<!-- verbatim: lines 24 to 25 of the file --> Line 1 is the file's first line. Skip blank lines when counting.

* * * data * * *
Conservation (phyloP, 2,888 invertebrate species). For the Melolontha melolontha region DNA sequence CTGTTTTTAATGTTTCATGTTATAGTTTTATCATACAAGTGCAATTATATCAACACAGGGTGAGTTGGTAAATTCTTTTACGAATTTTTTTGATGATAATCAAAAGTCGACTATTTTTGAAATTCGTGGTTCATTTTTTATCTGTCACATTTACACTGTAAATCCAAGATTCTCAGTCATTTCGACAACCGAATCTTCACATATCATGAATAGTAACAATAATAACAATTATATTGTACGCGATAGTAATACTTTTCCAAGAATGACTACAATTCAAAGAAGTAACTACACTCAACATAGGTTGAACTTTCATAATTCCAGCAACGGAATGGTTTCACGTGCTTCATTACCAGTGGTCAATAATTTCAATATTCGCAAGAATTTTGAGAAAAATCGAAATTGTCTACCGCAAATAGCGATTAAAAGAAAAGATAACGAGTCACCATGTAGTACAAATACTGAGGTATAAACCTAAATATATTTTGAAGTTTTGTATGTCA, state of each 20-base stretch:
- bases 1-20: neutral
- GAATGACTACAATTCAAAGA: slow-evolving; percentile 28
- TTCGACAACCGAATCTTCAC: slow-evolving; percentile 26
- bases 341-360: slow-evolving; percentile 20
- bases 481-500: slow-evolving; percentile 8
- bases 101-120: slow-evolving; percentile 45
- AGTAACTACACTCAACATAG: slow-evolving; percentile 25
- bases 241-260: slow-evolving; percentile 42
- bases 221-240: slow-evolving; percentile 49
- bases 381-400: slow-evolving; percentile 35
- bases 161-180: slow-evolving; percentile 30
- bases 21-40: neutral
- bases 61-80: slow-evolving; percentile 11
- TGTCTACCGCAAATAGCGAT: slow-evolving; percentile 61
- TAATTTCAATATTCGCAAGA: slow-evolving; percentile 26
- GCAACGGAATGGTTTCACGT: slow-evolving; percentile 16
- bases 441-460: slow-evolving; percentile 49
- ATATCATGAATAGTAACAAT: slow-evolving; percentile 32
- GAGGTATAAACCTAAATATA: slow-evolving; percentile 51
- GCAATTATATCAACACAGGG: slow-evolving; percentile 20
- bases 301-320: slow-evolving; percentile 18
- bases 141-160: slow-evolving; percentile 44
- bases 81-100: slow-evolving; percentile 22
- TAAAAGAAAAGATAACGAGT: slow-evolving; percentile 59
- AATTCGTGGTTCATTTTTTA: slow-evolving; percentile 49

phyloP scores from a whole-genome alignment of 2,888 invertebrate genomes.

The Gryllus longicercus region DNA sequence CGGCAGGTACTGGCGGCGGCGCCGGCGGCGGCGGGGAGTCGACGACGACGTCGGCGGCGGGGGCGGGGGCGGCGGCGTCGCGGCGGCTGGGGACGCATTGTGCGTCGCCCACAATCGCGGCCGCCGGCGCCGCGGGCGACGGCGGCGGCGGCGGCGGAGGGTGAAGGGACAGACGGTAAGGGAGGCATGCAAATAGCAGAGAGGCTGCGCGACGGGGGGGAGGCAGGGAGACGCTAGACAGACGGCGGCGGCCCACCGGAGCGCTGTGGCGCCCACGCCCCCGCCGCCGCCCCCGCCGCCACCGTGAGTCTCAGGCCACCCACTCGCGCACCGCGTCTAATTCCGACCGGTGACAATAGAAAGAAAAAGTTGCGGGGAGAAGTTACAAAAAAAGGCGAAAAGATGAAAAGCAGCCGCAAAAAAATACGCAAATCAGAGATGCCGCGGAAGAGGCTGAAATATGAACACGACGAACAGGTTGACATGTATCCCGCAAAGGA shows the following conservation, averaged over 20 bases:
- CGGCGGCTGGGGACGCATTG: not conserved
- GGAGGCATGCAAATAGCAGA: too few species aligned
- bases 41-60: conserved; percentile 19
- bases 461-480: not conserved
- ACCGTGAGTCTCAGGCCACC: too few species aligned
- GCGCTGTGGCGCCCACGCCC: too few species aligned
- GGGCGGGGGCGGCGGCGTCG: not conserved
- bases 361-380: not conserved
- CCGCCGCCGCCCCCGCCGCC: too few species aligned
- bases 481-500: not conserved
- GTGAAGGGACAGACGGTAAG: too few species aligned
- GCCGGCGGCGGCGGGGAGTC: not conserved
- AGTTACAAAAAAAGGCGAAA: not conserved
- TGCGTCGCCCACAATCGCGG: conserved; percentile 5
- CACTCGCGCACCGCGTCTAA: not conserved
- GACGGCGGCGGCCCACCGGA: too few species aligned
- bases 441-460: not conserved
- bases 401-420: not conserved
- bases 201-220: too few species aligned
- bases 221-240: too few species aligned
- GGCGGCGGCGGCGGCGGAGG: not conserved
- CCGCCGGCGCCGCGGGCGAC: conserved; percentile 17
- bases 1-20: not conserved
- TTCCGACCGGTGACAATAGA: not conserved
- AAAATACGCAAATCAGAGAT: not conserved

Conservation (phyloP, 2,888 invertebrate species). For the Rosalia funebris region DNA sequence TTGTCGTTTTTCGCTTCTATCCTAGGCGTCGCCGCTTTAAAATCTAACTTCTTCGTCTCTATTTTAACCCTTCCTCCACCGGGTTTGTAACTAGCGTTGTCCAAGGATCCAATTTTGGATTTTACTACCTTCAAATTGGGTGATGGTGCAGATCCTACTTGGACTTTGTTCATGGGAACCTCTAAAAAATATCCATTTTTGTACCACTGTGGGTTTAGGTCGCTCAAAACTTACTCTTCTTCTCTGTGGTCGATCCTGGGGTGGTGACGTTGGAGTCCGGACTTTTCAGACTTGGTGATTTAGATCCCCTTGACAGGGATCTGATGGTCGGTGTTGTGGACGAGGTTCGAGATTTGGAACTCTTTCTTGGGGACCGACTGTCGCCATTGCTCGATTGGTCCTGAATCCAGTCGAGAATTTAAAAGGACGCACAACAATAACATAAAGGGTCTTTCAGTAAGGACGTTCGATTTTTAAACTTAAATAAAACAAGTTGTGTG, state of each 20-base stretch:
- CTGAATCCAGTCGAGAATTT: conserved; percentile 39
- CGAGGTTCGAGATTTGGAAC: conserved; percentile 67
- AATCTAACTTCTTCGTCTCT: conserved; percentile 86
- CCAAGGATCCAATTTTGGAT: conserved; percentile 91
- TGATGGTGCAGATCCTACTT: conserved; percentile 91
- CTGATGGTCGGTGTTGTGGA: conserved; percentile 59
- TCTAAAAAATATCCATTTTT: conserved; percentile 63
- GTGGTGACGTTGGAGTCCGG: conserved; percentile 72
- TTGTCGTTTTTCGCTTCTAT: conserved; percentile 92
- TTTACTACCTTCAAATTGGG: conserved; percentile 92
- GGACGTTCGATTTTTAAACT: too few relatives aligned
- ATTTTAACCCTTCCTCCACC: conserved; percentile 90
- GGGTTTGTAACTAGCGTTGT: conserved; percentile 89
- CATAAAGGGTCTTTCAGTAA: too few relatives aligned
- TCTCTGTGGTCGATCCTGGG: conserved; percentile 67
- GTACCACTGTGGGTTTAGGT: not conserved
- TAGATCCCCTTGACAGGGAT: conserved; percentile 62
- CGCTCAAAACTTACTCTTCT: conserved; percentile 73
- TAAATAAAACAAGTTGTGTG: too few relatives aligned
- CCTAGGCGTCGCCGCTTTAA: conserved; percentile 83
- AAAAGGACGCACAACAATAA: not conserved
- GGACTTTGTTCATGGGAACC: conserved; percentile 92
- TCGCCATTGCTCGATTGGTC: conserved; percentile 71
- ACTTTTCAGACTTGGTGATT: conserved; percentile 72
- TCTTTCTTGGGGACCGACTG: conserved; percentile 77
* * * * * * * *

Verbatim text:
- bases 81-100: slow-evolving; percentile 22
- TAAAAGAAAAGATAACGAGT: slow-evolving; percentile 59